Duqu 2.0 used digital certificates belonging to Foxconn

The stolen certificates made components of Duqu look legitimate

A Foxconn worker walks past a factory belonging to affiliate Foxconn Premier Image Technology (China) Ltd in Foshan in Guangdong province, southern China November 19, 2010. Credit: Photo credit: REUTERS/Bobby Yip

A deeper look into the latest version of malware known as Duqu shows it used digital certificates from prominent contract manufacturer Foxconn Technology Group to help mask its activity.

Kaspersky Lab, which published a report on Duqu 2.0 last week, wrote in a blog post Monday that a 64-bit driver within the malware employed a digital certificate signed by Hon Hai Precision Industry, also known as Foxconn.

Digital certificates are used for encrypting data and verifying the legitimacy of websites and applications. Using a digital certificate issued to a trusted organization makes it less likely that an application is going to be detected as harmful.

Companies and organizations usually employ high protections to prevent their digital certificates from falling into the hands of attackers. Occasionally, they're stolen and need to be revoked if it's discovered certificates have been fraudulently used.

The group that created Duqu is considered to be one of the most sophisticated cyberespionage teams. Researchers have noted the malware appears to be related to Stuxnet, the worm developed by the U.S. and Israel to sabotage Iran's nuclear program.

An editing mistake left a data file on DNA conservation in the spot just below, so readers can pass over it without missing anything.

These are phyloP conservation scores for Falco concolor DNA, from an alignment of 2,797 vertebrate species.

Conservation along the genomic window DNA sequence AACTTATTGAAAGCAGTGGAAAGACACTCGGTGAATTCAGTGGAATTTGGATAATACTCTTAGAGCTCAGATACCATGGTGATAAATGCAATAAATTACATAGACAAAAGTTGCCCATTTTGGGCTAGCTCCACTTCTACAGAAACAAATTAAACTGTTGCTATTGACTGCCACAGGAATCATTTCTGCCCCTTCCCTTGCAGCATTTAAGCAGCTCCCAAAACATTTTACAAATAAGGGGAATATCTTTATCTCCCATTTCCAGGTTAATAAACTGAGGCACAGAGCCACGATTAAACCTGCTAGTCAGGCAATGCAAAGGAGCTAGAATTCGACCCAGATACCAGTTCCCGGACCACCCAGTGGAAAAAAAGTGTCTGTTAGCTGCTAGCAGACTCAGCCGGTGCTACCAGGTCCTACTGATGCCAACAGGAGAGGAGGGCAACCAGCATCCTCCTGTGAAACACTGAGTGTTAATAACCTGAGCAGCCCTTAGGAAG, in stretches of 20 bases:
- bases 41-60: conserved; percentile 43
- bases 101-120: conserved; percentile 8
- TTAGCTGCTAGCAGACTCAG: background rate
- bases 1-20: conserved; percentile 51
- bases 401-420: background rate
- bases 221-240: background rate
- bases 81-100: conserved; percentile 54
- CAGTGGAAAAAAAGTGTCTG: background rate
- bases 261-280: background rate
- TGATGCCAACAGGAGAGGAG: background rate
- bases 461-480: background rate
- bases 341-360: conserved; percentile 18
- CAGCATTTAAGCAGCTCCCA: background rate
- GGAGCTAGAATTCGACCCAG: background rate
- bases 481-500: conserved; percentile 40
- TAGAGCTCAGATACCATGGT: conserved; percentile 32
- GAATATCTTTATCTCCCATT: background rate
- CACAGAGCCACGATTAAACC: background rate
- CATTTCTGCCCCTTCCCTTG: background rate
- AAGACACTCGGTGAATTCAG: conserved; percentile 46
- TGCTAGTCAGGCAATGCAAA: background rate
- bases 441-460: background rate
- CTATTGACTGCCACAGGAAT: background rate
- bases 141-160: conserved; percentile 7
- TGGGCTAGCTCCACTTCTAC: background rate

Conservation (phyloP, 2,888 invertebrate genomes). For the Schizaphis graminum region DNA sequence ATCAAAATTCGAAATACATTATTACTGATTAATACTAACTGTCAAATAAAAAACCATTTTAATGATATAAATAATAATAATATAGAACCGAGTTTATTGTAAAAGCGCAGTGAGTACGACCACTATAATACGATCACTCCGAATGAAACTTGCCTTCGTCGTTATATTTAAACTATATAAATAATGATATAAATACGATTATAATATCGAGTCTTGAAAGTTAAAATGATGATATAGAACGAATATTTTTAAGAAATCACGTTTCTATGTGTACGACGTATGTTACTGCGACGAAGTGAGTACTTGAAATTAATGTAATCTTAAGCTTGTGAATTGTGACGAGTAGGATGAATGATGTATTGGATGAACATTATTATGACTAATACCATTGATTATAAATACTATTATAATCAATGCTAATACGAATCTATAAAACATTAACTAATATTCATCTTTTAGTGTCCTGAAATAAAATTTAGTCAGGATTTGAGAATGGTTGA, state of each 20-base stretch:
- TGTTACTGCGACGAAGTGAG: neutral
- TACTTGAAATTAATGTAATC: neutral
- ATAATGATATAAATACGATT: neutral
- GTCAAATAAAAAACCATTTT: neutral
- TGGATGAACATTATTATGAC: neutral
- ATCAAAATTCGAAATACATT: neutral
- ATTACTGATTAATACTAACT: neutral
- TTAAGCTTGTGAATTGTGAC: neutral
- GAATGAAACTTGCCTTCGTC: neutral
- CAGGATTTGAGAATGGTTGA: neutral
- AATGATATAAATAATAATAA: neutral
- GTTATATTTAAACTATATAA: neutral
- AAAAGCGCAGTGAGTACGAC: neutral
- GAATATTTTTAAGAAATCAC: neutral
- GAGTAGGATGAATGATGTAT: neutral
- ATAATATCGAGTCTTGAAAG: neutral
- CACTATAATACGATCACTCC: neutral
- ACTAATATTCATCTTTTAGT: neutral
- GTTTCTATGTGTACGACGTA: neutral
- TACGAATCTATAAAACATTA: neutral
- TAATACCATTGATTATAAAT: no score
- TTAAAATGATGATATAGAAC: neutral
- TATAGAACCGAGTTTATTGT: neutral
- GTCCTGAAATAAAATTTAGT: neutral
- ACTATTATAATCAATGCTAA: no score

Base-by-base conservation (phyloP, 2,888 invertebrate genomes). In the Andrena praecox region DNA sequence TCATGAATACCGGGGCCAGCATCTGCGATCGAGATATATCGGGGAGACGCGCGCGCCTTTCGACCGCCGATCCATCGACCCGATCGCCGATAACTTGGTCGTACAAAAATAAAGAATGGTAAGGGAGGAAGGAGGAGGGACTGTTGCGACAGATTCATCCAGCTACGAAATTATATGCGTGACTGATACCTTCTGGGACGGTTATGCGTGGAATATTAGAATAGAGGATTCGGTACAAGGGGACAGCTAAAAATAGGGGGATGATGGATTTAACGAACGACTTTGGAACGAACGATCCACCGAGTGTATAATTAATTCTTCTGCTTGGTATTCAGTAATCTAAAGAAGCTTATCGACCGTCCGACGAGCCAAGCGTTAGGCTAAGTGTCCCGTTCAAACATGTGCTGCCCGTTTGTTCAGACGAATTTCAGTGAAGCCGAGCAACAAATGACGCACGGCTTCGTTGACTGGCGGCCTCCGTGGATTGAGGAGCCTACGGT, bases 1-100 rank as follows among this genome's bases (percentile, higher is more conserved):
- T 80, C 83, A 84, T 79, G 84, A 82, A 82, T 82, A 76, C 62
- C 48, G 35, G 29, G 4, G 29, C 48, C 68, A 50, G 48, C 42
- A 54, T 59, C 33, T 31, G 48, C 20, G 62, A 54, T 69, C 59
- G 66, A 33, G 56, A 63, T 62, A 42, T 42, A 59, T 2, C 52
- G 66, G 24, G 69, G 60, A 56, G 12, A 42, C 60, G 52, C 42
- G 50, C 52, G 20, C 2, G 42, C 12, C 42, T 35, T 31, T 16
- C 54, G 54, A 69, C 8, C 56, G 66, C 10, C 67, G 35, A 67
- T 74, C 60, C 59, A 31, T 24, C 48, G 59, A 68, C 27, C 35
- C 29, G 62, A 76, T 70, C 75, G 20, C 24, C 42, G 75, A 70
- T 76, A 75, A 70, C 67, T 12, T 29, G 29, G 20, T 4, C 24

Soon after Duqu was discovered in 2011, the group behind it laid low. But last week, Kaspersky said it had found a more sophisticated version of Duqu designed to only run in memory and then disappear when a computer is rebooted.

The driver signed with the Foxconn certificate helps Duqu communicate with other servers on the Internet. The driver is installed on firewalls and gateways, which avoids leaving log records in corporate proxy servers, Kaspersky said.

Kaspersky has said its own systems were infected with Duqu 2.0. Further investigation showed that hotels which hosted recent negotiations over Iran's nuclear program were also affected.

Duqu's creators appear to have a cache of digital certificates since no other malware has been found to be signed with the same ones.

"That rules out the possibility that the certificates have been leaked and are being used by multiple groups," the company wrote. "It also seems to indicate the Duqu attackers are the only ones who have access to these certificates, which strengthens the theory they hacked the hardware manufacturers in order to get these certificates."

The finding broadly undermines the trust that can be placed in digital certificates, Kaspersky said. Both VeriSign, which issued the certificate, and Foxconn, have been notified.

Send news tips and comments to jeremy_kirk@idg.com. Follow me on Twitter: @jeremy_kirk

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